At the age of 26, Eliza­beth Taylor is faced with a shambles. As a woman who has been divorced twice, a mother of three and now also a widow, she now has to make a living for herself and her family alone. Due to Todd’s expen­sive lifestyle, which always used to give her jewels, there were hardly any finan­cial reserves left. So it is that a month after Todd’s funeral, Eliza­beth takes on the role of ‘Maggie’ in the film Cat on a Hot Tin Roof. Liz later describes the shoot­ing as therapy: in the role of a loving wife who wants to free her husband (played by Paul Newmann) from his alcohol addic­tion, she doesn’t have to hide her actual grief. Filled with many heart­break­ing scenes, Liz appears in the light of melan­cholic beauty. At the same time, she also enjoys the moments when she can escape from reality and slip into a differ­ent identity. Then you see her on screen herself, a drink in hand, clad in a skimpy, silk-embroi­dered negligee. Challeng­ing, with a seduc­tive look, she leans against a wall. It almost seems as if the thin straps of her dress are about to slide down and reveal the rest of her sensual cleavage.

In later films such as Suddenly Last Summer, Eliza­beth Taylor also stages her curves in front of the camera. The beach shots in a white bathing suit are partic­u­larly famous, symbol­iz­ing an unprece­dented level of eroti­cism in the film indus­try of the 1950s. The images skilfully play with the viewer’s imagi­na­tion: loung­ing on the beach, Liz is only a few centime­ters away from the surging waves. At any moment the water could pour over her body and turn the white bathing suit into a breath of nothing.
That eroti­cism culmi­nates in the 1960 film Butter­field 8. Covered with a mere piece of fur or wrapped in a white sheet, Liz lets all her clothes fall in the role of a call girl. She seduces, plays with her charms, sometimes dominant, sometimes submis­sive. And yet there is still so much hidden in this film that the viewer has enough leeway for their own sexual fantasies.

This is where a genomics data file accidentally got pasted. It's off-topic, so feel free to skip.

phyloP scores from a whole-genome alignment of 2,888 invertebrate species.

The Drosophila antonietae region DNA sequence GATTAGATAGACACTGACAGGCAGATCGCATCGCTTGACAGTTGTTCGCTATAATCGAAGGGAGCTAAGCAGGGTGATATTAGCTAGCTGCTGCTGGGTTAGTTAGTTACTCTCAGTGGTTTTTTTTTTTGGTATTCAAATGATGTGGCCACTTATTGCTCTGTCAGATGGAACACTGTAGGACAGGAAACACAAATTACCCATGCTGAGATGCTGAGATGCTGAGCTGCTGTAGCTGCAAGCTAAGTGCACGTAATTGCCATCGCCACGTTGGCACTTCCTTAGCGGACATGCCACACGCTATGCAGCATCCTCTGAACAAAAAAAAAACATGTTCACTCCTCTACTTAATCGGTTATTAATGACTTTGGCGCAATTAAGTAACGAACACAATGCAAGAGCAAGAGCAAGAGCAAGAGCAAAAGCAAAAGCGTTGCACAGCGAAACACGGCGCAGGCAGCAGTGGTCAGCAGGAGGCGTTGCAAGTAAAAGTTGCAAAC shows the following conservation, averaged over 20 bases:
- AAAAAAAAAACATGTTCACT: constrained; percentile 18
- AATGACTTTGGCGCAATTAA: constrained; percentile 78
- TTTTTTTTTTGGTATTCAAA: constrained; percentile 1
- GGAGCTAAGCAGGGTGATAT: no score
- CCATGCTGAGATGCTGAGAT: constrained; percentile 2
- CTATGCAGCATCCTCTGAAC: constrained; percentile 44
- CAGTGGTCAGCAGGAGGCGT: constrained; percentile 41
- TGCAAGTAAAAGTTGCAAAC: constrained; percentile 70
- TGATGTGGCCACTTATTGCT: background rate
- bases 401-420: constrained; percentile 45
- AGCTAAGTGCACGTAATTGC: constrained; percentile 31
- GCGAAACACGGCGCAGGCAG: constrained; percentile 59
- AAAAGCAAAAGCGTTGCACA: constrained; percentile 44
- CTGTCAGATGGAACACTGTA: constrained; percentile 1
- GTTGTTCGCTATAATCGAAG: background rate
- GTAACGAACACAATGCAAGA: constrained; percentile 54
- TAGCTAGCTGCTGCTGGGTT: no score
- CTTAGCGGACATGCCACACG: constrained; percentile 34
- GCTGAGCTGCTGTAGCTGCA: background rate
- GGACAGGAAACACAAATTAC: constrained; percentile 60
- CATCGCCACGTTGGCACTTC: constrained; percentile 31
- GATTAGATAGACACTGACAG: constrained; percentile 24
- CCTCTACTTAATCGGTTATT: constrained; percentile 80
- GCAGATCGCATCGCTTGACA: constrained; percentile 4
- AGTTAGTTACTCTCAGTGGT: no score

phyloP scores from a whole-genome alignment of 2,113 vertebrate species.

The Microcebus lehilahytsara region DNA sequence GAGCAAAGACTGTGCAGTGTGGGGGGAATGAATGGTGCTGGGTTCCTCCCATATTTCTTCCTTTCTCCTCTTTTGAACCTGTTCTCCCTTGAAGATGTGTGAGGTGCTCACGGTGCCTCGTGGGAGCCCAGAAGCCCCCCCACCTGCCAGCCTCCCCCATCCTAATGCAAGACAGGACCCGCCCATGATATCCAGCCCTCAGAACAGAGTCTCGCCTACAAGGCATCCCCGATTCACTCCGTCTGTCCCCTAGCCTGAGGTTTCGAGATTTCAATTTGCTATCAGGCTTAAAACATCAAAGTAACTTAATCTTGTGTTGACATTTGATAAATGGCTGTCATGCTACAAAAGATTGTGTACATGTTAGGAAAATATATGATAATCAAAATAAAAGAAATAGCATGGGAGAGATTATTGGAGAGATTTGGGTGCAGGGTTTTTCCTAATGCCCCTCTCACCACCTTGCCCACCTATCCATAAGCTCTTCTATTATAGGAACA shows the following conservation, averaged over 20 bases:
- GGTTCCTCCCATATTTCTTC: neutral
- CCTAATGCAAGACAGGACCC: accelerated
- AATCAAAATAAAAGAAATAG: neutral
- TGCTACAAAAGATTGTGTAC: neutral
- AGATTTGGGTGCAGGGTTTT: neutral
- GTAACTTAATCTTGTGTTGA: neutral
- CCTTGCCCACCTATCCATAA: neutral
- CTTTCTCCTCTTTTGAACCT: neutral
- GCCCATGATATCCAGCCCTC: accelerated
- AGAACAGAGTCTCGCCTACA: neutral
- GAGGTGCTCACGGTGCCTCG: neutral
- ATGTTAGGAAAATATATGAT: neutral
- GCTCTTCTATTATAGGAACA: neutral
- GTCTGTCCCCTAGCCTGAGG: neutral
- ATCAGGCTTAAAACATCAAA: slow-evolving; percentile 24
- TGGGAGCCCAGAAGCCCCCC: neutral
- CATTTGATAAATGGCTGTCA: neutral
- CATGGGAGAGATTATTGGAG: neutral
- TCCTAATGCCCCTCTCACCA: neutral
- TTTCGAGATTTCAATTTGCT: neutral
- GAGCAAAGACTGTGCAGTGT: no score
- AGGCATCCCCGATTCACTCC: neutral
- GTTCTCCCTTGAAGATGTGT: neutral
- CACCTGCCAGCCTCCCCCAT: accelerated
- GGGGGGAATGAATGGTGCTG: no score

A sorcer­ess on screen

From today’s perspec­tive, one might think that the film must have been a scandalous flop at the time and that meant the end of Eliza­beth Taylor’s career. But far from it. Society is already chang­ing: It is a time of the begin­ning sexual revolu­tion and freedom of movement, in which eroti­cism with all its facets is increas­ingly being freed from taboos world­wide. A time when Eliza­beth Taylor won her first Oscar for her erotic portrayal of a prosti­tute in 1961.

This sexual power, which she enjoys both in front of and behind the camera, finally culmi­nates in an almost fatal affair for Liz in 1961 during a new film project in Rome. Taylor will play Cleopa­tra along­side co-star Richard Burton, who plays Marcus Antonius. My absolute favorite role. Even as a young lady, I thought it was fitting that the most beauti­ful woman in the world should bring the legend of the once most sensual and beauti­ful ruler of Egypt to life in the film of the same name. Although Liz is initially insulted by Burton because he finds her too fat and disre­spect­fully addresses her as ‘Miss Tits’, a strong attrac­tion quickly devel­ops between them. Although both are married and Burton doesn’t hide his alcohol addic­tion on set, a passion pulsates between them that is also evident to the film crew during many kissing scenes. Their strug­gle for dominance in this relation­ship can also be lived out on camera when Marc Antony refuses to kneel before Cleopa­tra or publicly acknowl­edge her. The pride of both of them ends up costing them their lives and the land of Egypt.